Health and medicine
- What is hypertension?
- Intro to hypertension (Pressure, flow, and resistance)
- Intro to hypertension (systolic and diastolic blood pressure)
- Stages of hypertension
- Hypertension types and causes
- Primary hypertension
- Secondary hypertension
- Hypertension effects on the blood vessels
- Hypertension and blood vessel damage
- Hypertension effects on the heart
- Hypertension and heart damage
- Complications of hypertension
- Hypertensive crisis
- Diagnosis of hypertension
- Treatment of hypertension
- 4 lifestyle changes to help manage hypertension
Learn 2 major heart problems that hypertension can cause. Rishi is a pediatric infectious disease physician and works at Khan Academy. Created by Rishi Desai.
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- What actually causes the heart muscle to grow thicker? And why would it grow thicker without growing sufficient blood vessels to supply it?(5 votes)
- The heart is, as you say, a muscle. It grows by the same principles as skeletal muscle do. So when the workload increases, the muscle compensate by hyperthophy - growing in volume. This happens when you work out as a physiological response. However, this can also happen when the workload increases pathological - caused by a disease. For example aortic valve stenosis. Over time, if the workload is too big, this will exhaust the heart and lead to heart failure.(10 votes)
- At the end of the video you said that the heart can't keep up with the force required, thus it pumps out 5 liters vs. the necessary/ (total volume) 6 Liters. Would this result in immediate heart failure? Or is it more like, over time the heart tries to keep up and then shuts off function after a number of (days, months, years) of inadequate pumping?
Also what happens to the extra Liter that isn't pumped? Does it become something like stagnant blood?(4 votes)
- A human have on average 5l of blood, varying between men and women amongst other factors. This blood is continuosly circulated by the heart. Simplified, the job of the blood is to transport oxygen to tissues, and waste products like carbon dioxide from tissues. So saying that you need 6l of blood, it means 6l of oxygenated blood per minute. But if the heart is exhausted or weak, it can't deliver the demanded amount of blood. Either it can't beat fast enough or contract hard enough. It can only deliver 5l per minute. So the body doesn't get the oxygen needed, which, if untreated, is disasterous. This can happen immediate if the heart is damaged by an infarction, or over time if the patient have for example high blood pressure.(4 votes)
- @1:20The Aorta sees the highest pressure as the blood leaves the heart. Is this a very common area for aneurysms and other failures because of this fact?(2 votes)
- Do not think aneurysm happen only where there is a large pressure. Not necessarily. Aneurysms can also happen in the brain, which depending upon area affected, have their respective names. To name a few there is epidural and subdural hematoma.(3 votes)
- Could someone please specify the types of resistance in blood vessels that (forces the heart to pump out blood at an increased pace) or refer a video pertaining to that information?(2 votes)
- arteries have a narrower lumen as compared to veins which is why they have a higher pressure. now when we perform a vigorous activity like exercise the blood required to provide energy to the body to perform the activity is more. Due to this the heart pumps more blood at an increased rate.
Does this answer ur question?(3 votes)
- How does hypertension effect the walls of the myocardium?(2 votes)
- It leads to hypertrophy, i.e. enlargement of the muscle cells that make up the myocardium.
Think of water in your mouth that you empty through a straw. If you have a wide straw, it will be very easy. Imagine a narrow straw. You'll have to push hard for the water to flow through the straw. This is because the narrower straw has higher <b> resistance </b>. This is essentially what happens in hypertension. The myocardium thickens so that the muscles are strong enough to push blood through the systemic circulation. This is helpful in the beginning, but as the muscle becomes bigger and bigger, it leads to problems. That's another story though.(2 votes)
- what is Mean arterial pressure ?(2 votes)
- It is the average blood pressure over the course of a heartbeat. Think of it as the average amount of pressure in a tube. In medicine, the MAP is important for tissue perfusion. If the MAP is below 60, we generally feel that the tissues are not being perfused well, and this can lead to ischemia.(2 votes)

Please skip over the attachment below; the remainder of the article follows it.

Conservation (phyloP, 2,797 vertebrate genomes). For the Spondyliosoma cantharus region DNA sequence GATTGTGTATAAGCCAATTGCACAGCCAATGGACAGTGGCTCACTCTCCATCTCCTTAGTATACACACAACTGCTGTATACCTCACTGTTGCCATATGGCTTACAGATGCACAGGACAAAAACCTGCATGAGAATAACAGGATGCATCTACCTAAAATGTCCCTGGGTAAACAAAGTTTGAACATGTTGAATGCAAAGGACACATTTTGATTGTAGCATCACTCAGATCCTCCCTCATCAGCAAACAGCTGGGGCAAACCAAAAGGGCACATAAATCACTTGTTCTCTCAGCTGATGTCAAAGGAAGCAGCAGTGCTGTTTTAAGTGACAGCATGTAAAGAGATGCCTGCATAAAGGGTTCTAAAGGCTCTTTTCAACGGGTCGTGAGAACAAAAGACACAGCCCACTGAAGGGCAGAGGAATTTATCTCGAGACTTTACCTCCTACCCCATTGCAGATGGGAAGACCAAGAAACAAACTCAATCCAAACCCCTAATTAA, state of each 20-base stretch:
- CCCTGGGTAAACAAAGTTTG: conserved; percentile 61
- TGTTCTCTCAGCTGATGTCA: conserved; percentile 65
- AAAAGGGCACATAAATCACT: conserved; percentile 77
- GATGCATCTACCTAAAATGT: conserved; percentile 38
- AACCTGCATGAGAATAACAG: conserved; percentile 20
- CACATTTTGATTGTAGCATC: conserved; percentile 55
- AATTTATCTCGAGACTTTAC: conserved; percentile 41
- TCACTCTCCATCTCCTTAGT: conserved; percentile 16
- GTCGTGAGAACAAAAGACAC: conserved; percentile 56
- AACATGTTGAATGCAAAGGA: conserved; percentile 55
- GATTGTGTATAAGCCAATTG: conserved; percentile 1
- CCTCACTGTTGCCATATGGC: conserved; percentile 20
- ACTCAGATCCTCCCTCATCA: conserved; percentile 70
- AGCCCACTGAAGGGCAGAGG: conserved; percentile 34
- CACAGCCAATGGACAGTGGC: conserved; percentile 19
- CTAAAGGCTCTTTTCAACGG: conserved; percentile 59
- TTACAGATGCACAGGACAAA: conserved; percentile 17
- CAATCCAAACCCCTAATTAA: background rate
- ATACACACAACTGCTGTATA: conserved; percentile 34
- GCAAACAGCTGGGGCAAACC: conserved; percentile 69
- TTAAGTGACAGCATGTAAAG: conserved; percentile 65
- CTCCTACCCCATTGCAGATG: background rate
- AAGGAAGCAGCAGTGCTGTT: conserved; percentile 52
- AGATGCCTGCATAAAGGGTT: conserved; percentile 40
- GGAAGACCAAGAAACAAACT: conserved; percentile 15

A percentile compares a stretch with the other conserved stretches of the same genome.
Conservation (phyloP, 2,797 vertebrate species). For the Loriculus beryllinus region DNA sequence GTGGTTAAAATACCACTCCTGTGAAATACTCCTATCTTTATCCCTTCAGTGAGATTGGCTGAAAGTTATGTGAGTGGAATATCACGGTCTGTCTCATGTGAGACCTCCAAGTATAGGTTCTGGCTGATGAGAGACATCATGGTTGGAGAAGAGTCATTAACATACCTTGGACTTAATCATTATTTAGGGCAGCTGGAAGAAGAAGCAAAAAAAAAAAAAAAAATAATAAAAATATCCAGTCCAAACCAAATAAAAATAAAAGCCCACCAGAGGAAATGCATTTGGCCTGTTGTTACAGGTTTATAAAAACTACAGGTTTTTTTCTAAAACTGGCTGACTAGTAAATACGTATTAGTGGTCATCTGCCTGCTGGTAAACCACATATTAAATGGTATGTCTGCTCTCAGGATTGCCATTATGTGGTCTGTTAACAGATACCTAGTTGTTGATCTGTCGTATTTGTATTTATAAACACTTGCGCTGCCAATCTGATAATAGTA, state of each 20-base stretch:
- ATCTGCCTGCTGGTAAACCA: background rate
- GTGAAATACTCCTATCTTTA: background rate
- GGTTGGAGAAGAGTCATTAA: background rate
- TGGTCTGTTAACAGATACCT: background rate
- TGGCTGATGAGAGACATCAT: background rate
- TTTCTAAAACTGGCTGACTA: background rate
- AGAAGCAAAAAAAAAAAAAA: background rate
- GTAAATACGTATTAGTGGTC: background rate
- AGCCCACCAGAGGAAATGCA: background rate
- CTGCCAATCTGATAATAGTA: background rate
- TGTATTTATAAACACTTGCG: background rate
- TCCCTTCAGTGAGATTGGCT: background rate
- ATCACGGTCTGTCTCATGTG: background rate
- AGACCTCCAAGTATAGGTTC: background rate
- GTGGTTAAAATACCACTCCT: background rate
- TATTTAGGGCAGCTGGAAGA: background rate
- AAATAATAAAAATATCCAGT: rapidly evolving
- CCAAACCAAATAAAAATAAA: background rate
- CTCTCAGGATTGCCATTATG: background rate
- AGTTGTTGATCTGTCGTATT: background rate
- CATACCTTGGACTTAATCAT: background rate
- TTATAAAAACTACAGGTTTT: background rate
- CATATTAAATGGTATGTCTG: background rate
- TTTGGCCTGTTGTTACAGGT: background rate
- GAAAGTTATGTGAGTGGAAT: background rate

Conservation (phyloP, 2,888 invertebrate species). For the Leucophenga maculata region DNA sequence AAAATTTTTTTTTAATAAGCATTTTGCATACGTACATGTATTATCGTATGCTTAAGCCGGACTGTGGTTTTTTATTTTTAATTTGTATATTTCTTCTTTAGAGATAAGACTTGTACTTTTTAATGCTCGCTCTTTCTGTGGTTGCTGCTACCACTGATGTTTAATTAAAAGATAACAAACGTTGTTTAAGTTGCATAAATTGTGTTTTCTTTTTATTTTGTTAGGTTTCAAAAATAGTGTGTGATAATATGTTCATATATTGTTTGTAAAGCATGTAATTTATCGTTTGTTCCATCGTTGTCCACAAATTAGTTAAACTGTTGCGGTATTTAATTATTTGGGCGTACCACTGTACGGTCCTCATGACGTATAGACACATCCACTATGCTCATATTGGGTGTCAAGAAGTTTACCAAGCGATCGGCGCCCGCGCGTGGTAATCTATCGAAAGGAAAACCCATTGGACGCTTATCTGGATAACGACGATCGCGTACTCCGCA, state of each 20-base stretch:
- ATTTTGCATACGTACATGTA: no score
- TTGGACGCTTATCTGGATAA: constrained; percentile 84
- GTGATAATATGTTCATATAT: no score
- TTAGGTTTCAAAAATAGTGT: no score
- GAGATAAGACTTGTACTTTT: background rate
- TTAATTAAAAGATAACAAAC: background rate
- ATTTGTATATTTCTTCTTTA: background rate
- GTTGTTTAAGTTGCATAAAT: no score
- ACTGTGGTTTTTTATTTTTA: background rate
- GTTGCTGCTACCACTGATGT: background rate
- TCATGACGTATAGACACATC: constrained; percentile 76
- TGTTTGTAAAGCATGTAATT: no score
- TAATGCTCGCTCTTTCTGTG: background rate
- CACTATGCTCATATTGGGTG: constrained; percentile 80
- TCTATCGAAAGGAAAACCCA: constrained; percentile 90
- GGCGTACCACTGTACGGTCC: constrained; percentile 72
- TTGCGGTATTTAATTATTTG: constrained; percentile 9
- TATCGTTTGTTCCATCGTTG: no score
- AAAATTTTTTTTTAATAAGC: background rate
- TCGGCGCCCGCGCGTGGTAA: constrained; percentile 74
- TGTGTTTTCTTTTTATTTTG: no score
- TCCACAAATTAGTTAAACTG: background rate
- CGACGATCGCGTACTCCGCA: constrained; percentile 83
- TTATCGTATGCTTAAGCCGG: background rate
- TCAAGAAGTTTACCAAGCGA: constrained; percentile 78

So we were talking in a previous video about hypertension and the damage that it causes on the body. And what I'd like to do is pick up where we left off and finish that conversation. And we had kind of divided things up into receiving high blood pressures and generating high blood pressures. And receiving high pressure-- really, that means the vessels, right? That's where the pressure is going to be seen. And so the vessels can get damaged. And we talked about some of the different ways that that can happen. And in fact, there are the larger arteries and also the smaller arteries. But now, let's focus our attention on generating high pressures. Because this might be less intuitive, but actually making the pressure go so high is not an easy thing to do. And it's actually a very challenging task for the heart to accomplish. And in trying to figure it out, sometimes the heart can run into troubles. So there was an equation, and that equation was delta P equals Q times R. And I thought we had put some words to this equation. So the idea that delta P-- that's basically saying the arterial pressure minus the venous pressure. So if you have blood and it's exiting here, and that's got a certain pressure on it. And as it enters again on the other side into the atrium, it's got a pressure on the venous side. So we're saying that the pressure leaving in the arteries minus the pressure returning in the veins is what's going to help you take a certain flow of blood, Q, past the resistance in the vessels. So that's a way of thinking about it. And specifically-- let me actually draw out some of this resistance. You have, of course, resistance once it gets into the arteries. And so you've got some, R, resistance there. Then you've got more resistance once you get into the arterioles. In fact, I'm going to triple underline that one because there's lots of resistance in the arterioles. And then you've got resistance in the capillaries, and you've got resistance in the veins. And then you've got the blood returning into the venous side. So there's resistance in the circulatory system. And there's a flow of blood that you're actually trying to move around, right? So anything, anything at all, that increases the resistance or increases the flow is going to force the amount of pressure you have to put in on the arterial side to go up. And now if I draw it out, you'll see even more clearly why this is a problem. So if you have, let's say, the left ventricle, and I'll leave a little space for the valves. And this is the chamber of the heart that's doing the pumping now. And it's pumping the blood out into the aorta. This is the aorta. And this is another valve. And this valve is called the aortic valve-- pretty easy to remember name, aortic valve. And it separates the aorta from the left ventricle-- LV for Left Ventricle. So the left ventricle is basically going to have to try to get blood through this door, through this valve. And the way to do that is to apply a force to that blood and force it through that door. Now, the aortic valve has a certain area. And so if you remember, any time you have a force over an area-- I'll write that over here-- anytime you have a force over an area, you have a pressure. And in this case, that is the arterial pressure. So when I talk about arterial pressure, I'm actually talking about the force that the left ventricle generates on that aortic valve, that area of aortic valve. So now, think about it. If you have, let's say, more resistance. Let's say there's lots and lots of resistance in the vessels, so that all these numbers are slowly going up, up, up. Well, that's going to cause the overall resistance to go up, and now the left ventricle has to put more force. Or you could say, what if you have larger flow? You actually have a larger volume of blood you're trying to move around. Again, the aortic pressure is going to have to go up. So the way that the left ventricle accomplishes this or tries to accomplish this is by basically building more muscle. So this is one strategy. It'll say, OK, well, if I need to generate more force, why not generate more muscle? So this becomes very muscular in here. If you actually look at a heart that has had high pressures over the years, oftentimes you have what's called left ventricular hypertrophy. So on the surface, this sounds great, right? Left ventricular hypertrophy sounds like you're making the muscle of the heart stronger. And that sounds like a good thing. You know, that's certainly why I go to the gym. I want my muscles to get bigger. So it's confusing, then, to hear that that's not a good thing, and here's why. So now, imagine you have all this muscle, and you're feeling really good. But then I tell you that, well, this muscle's using more oxygen. So it's using more oxygen. But you notice I didn't draw any new blood vessels yet. So there are no new blood vessels getting oxygen to this muscle. But the muscle is definitely using a lot of energy, and it needs a lot of oxygen. And so what happens is that you have areas where blood is basically able to get to those areas and other areas where blood is not able to get there. And where the blood is unable to get enough oxygen to that heart muscle, you could have a heart attack or a myocardial infarction. So left ventricular hypertrophy is a way of compensating for needing more force. But it comes with a little bit of a risk because now you might have a risk of an MI or Myocardial Infarction. The other possibility is that the left heart doesn't compensate, and you have what's called left heart failure. And what that basically means is that the left heart says, you know what, I can't generate the pressures that are being required to move all that blood around, and so I won't. I won't generate those pressures. I'll do the best I can, and maybe I can't move, let's say, six liters of blood around the body, but I can do 5 liters or 5 and 1/2 liters. So it'll try to do what it can to move as much blood as possible, but it is essentially not compensating completely. And that's why you sometimes see people with heart failure after having years and years of high blood pressure. Their heart simply can't keep up. And so you experience heart failure.